The big changes come in the Atlanta area, and this is where the Republican map drawers are making a move to take back one of their two lost seats. It appears the 6th District of two-term Rep. Lucy McBath (D-Marietta) will again become strongly Republican, with a major population shift also going into Rep. Carolyn Bourdeaux’s 7th CD that will concede the district to her and the Democrats.

By changing the 6th District — because Rep. McBath is African American, and the move will undoubtedly trigger a civil rights lawsuit — eyebrows were raised. Under previous redistricting rulings, however, a district is not judged by the incumbent, but rather whether the controlling minority community elects its candidate of choice.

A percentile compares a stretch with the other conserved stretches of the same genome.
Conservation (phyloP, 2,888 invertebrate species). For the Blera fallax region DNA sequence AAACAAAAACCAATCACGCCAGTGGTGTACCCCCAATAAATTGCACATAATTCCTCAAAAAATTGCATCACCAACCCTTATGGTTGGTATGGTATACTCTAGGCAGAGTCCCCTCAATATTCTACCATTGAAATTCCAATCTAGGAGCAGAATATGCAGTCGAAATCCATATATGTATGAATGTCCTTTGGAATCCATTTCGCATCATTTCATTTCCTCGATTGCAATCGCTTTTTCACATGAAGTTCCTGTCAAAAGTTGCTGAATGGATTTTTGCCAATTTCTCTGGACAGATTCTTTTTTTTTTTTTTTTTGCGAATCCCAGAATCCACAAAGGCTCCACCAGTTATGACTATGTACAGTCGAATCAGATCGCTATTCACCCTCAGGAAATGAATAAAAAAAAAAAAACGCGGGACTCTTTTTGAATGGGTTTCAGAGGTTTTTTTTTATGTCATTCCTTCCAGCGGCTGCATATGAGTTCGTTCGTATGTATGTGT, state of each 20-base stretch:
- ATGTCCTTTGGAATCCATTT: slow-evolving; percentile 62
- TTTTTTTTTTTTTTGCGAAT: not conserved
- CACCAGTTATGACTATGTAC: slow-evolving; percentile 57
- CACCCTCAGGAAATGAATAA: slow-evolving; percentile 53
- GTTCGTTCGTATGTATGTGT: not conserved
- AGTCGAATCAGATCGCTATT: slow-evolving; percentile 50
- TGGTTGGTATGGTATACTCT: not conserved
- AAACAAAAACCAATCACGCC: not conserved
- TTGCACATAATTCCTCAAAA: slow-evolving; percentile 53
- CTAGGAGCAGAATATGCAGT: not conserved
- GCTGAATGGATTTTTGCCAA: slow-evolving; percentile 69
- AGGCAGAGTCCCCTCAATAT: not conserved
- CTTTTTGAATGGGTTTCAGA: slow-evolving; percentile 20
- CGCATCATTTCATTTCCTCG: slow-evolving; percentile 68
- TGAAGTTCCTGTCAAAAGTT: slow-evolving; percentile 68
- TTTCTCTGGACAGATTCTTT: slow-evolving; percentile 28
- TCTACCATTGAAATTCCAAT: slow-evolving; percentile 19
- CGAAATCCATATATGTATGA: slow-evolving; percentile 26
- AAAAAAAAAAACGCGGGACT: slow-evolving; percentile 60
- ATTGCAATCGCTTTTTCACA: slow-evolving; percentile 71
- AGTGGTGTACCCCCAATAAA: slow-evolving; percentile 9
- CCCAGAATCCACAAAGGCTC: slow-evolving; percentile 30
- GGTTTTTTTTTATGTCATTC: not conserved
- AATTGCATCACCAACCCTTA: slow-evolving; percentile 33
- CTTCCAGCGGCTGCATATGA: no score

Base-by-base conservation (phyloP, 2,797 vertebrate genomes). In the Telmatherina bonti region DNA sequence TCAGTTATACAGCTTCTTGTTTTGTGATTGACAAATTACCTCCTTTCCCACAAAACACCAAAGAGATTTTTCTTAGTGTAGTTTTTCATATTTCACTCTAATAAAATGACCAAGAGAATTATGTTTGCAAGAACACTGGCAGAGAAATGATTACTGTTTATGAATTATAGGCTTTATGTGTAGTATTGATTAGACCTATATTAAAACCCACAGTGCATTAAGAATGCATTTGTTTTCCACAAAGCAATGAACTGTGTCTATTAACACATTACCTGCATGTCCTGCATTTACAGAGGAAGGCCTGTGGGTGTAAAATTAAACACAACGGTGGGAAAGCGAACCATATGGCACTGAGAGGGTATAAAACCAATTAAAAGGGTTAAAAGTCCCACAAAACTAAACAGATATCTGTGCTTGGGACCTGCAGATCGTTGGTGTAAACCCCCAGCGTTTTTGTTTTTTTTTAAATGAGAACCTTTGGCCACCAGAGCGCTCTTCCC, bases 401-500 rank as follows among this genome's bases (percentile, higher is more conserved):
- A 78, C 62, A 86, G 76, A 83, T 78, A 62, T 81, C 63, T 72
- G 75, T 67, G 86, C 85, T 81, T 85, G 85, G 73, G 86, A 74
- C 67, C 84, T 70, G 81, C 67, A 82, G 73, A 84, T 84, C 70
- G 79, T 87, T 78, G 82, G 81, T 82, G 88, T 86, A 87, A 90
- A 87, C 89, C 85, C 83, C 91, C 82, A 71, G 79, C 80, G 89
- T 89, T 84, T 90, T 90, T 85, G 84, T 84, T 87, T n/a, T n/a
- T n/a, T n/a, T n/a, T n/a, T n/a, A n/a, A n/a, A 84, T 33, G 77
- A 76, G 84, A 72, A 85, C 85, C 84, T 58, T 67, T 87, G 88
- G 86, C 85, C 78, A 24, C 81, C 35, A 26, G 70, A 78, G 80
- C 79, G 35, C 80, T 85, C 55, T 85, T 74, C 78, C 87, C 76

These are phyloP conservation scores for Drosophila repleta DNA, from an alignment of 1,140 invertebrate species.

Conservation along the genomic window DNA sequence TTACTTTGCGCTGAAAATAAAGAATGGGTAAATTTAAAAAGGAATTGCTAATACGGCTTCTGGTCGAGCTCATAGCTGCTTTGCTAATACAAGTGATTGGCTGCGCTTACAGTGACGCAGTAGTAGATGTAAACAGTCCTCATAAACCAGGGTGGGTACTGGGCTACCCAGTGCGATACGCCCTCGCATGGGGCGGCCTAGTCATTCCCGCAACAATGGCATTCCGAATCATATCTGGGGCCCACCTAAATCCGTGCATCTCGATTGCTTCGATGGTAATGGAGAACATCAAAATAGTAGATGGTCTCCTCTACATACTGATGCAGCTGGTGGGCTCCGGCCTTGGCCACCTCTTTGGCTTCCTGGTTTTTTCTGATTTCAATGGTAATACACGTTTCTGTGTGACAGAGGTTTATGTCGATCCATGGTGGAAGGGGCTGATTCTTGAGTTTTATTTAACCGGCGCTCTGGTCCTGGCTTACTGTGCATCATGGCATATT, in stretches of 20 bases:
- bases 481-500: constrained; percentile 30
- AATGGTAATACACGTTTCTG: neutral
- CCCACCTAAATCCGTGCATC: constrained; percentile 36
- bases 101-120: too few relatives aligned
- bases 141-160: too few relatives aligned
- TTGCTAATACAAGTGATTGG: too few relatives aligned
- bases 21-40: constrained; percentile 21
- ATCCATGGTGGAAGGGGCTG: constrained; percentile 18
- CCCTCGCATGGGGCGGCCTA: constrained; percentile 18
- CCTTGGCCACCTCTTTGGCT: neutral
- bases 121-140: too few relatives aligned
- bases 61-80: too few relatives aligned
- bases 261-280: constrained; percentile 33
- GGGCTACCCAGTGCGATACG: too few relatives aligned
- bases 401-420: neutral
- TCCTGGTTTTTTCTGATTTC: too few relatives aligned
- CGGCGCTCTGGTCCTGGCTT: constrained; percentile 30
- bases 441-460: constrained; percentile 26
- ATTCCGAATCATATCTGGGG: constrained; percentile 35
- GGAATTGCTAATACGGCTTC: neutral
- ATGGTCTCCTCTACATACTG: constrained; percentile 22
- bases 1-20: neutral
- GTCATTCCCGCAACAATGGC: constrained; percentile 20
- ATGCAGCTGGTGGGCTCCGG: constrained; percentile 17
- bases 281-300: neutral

It is likely that the Georgia map changes with Republicans flipping the 6th District back into their column. The remaining Georgia incumbents will all receive winnable seats, so most of the state’s congressional political action will be centered upon the 6th District.

Under this new plan, the Georgia delegation is projected to become 9R-5D, but expect a major legal challenge.